8 Tips to Get a Great Deal on Your First Car Loan


Buying a car for the first time is an overwhelming experience for most Canadians. There are so many things that need to be considered that often, important factors like loan terms can fall by the wayside. It’s important that regardless of how stressful you may find the car buying process to be, you need understand the importance of getting the right loan terms for you. This requires doing research and asking yourself questions about your financial situation. In this article, we’re going to go over 8 tips to get a great deal on your first car loan. 

1. Decide on a Realistic Budget

The biggest decision you need to make when buying a car is how much you’re able to afford. This means calculating what you’re willing/able to pay monthly as well as the total cost of the vehicle. You should be calculating more tha just the cost of the loan, you also need to consider the cost of ownership. This means incorporating the expected cost of maintenance, fuel and insurance. 

Most experts recommend not exceeding 10% of your income on a car. The best way to calculate your budget and the costs of owning a car is by using a car loan calculator. Mess around with different scenarios and see what repayment plan, interest rate and down payment make the most sense for you. 

2. Longer Terms Cost You More

When you’re messing with financing options, it’s easily to be fooled by that monthly payment. As you extend the length of your loan term, your monthly payment will decrease. The problem with this is that as your monthly payments are lower, due to the extended loan term, you’ll end up paying much more in interest. While it may make sense for you to extend your loan a bit and pay more in interest to make your payments more feasible, we recommend keeping your term as short as possible. 

3. Review Your Credit Score

Your credit score is the biggest factor in determining your interest rate on your car loan. If you’re going to get a low interest rate, you’re going to need to have a good credit score with lengthy credit history. If you don’t have much credit history, you’ll have a hard time finding a low interest rate loan and may need to use dealer financing which often means paying more in interest. Ideally, if you’re in a position to wait on buying a car and take time to build your credit score/history, you’ll likely end up with a much more favorable loan term when you decide to buy.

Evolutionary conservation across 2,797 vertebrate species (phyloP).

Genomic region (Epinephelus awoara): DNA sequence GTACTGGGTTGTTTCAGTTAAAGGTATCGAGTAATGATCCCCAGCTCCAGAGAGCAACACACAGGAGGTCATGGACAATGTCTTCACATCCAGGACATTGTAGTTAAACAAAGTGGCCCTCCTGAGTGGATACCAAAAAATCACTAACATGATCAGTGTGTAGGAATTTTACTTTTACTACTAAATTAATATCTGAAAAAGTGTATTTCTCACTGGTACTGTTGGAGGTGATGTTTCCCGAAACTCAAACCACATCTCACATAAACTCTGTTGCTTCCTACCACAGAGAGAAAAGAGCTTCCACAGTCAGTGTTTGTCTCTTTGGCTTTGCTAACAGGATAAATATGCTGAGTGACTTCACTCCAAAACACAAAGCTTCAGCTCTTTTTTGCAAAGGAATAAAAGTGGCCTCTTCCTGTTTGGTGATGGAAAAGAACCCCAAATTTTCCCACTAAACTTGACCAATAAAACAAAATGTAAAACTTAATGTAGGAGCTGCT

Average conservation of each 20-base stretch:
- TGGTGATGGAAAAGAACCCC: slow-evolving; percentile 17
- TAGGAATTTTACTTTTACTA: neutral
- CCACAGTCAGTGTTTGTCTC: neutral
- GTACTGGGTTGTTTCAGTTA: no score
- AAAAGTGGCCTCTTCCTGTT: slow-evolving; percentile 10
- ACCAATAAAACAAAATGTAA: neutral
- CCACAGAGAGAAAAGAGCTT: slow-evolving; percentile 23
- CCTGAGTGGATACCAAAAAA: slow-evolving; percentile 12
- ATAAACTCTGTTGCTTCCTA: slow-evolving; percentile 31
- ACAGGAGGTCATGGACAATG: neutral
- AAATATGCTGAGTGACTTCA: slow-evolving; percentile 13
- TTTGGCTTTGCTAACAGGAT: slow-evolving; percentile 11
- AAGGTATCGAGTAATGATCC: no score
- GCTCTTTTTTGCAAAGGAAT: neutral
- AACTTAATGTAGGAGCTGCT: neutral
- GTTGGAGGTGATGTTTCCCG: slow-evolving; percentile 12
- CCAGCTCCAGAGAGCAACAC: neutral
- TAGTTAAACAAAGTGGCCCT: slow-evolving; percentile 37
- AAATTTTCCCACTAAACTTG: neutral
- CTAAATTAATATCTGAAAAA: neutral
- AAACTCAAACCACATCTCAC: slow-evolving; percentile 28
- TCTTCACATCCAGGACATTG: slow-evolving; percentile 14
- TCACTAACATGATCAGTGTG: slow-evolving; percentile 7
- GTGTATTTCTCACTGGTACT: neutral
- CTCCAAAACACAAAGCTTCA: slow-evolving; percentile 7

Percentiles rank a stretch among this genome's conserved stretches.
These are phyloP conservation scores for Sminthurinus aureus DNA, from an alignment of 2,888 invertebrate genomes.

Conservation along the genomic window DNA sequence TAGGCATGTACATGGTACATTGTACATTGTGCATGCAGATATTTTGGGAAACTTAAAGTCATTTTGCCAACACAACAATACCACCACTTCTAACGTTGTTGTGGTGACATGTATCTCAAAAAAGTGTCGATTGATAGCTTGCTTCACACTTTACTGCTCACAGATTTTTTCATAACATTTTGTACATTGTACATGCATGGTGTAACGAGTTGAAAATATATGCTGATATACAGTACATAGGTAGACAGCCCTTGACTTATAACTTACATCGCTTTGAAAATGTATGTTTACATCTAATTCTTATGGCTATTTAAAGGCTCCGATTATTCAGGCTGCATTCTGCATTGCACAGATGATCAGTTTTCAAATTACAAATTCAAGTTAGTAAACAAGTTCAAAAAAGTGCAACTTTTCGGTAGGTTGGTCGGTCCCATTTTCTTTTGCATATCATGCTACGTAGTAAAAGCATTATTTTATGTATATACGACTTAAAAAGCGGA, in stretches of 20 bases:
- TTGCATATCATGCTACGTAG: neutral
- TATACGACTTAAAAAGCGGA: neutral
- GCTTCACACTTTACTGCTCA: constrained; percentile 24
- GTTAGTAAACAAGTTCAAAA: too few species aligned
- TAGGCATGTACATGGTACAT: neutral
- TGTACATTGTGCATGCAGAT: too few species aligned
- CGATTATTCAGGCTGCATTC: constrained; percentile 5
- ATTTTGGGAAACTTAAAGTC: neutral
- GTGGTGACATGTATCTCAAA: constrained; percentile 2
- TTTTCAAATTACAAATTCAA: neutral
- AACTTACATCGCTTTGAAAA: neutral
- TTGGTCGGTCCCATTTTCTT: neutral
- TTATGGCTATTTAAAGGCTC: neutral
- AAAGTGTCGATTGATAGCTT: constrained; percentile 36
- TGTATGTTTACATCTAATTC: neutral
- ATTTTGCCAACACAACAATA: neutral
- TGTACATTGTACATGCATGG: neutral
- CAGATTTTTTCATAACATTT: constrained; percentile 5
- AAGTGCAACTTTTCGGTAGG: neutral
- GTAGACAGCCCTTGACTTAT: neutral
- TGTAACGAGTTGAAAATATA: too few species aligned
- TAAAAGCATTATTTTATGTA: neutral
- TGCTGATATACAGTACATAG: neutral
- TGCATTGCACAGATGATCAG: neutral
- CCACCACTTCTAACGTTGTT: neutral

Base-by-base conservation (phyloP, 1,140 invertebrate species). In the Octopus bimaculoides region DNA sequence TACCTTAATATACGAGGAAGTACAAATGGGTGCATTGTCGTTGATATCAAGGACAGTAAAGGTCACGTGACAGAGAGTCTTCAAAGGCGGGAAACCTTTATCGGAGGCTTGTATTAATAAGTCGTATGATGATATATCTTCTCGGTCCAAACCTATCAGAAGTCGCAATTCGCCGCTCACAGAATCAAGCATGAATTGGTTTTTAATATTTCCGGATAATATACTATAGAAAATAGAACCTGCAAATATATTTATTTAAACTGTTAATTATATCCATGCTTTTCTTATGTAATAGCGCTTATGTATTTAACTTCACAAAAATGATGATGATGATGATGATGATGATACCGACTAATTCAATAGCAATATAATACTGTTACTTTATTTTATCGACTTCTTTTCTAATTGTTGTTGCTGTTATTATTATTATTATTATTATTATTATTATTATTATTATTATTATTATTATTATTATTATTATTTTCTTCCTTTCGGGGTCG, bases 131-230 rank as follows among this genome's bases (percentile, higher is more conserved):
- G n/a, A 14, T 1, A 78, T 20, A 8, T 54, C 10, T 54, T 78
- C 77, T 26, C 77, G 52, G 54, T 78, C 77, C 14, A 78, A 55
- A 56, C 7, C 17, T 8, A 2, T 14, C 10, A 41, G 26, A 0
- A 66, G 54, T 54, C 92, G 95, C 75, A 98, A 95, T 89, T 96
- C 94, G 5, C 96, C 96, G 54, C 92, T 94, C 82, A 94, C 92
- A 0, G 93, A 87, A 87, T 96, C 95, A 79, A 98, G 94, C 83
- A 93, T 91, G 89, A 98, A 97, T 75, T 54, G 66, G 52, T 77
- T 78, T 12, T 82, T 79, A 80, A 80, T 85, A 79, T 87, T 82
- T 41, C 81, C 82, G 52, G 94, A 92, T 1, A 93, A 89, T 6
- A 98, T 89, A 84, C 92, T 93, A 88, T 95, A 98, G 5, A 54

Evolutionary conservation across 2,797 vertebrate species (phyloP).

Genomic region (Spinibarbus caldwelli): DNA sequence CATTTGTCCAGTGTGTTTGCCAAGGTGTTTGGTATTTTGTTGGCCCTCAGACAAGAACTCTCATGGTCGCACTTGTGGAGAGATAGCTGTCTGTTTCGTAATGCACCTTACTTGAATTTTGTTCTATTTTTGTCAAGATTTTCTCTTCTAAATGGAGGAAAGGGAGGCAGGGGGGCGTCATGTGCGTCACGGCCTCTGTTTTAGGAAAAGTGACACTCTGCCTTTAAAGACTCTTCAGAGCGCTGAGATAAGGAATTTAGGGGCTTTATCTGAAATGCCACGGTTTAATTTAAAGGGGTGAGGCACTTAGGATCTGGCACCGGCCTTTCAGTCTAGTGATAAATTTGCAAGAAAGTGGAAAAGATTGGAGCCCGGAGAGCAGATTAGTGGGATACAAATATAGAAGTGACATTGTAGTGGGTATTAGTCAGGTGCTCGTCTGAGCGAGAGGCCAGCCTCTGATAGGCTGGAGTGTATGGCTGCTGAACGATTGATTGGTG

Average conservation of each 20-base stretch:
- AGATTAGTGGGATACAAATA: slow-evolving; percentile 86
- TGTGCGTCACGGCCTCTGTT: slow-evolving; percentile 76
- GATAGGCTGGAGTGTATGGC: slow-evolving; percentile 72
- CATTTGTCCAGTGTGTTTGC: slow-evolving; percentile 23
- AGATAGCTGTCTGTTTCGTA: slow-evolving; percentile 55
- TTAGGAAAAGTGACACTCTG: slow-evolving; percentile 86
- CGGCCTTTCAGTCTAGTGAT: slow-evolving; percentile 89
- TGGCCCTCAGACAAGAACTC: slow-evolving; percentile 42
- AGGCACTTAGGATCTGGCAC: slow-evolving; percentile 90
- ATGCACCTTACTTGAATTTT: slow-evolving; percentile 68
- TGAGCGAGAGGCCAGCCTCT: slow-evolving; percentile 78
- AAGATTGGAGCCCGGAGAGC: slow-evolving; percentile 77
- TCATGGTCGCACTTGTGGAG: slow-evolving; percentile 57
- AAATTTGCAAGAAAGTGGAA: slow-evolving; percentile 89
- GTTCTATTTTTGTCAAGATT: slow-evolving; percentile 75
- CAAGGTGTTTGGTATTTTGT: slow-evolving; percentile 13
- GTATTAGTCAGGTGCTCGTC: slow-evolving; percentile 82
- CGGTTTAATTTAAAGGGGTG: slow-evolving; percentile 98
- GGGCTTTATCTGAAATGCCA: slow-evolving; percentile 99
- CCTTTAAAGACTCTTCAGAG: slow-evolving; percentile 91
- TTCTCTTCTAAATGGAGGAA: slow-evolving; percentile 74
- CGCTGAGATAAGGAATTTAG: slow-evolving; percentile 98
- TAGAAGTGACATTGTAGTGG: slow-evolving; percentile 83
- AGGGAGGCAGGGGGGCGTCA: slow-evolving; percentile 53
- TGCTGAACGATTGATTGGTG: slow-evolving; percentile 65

4. Get Pre-Approved for a Loan

When you get pre-approved for a car loan, the lender creates a soft-hit inquiry that won’t negatively affect your credit score. You’ll be able to visit as many dealerships as you want, test drive all the vehicles you’d like without the stress of knowing whether or not you’ll be approved for the desired vehicle. Another advantage of getting pre-approved is that it gives you leverage during the negotiation process. 

5. Decide on a New or Used Vehicle

Lenders offer different rates depending on if the vehicle you’re looking to finance is new, used or leased. Typically, buying a new vehicle will mean you’ll get a better rate, but this doesn’t show the full picture. New vehicles also cost more and depreciate faster than used vehicles. So while you may end up paying more interest on a used car, overall it could be cheaper than buying a new vehicle.

6. Use a Co-Signer

If you don’t have a great credit score or much credit history, using a co-signer is a great option to get yourself approved for a car loan. The lender will look at both your credit score and the co-signers credit score in order to determine your rate. A co-signer is essentially collateral for your car loan in case you fail to make payments. In this case, the lender would seek the missed/remaining payments from the cosigner. For this reason, it’s critical that you don’t put anyone in this position and only find a co-signer if you’re confident you can manage the loan in its entirety. 

7. Make a Big Down Payment

Once you know how much you’re willing to spend on the vehicle, you need to consider how much of a down payment you’re going to make. Most experts recommend making a down payment that’s at least 15% of the overall cost of the vehicle, but we understand this isn’t always possible. It’s smart to refer to a car loan calculator throughout this process so don’t hesitate to see how different down payment amounts will affect your monthly payments.  

8. Research Manufacturer Specials

Many manufacturers today offer special deals for first time car buyers or college students. If you have the money and credit score to buy a new car, it may make sense for you to try and take advantage of one of these first time car buyer deals. 

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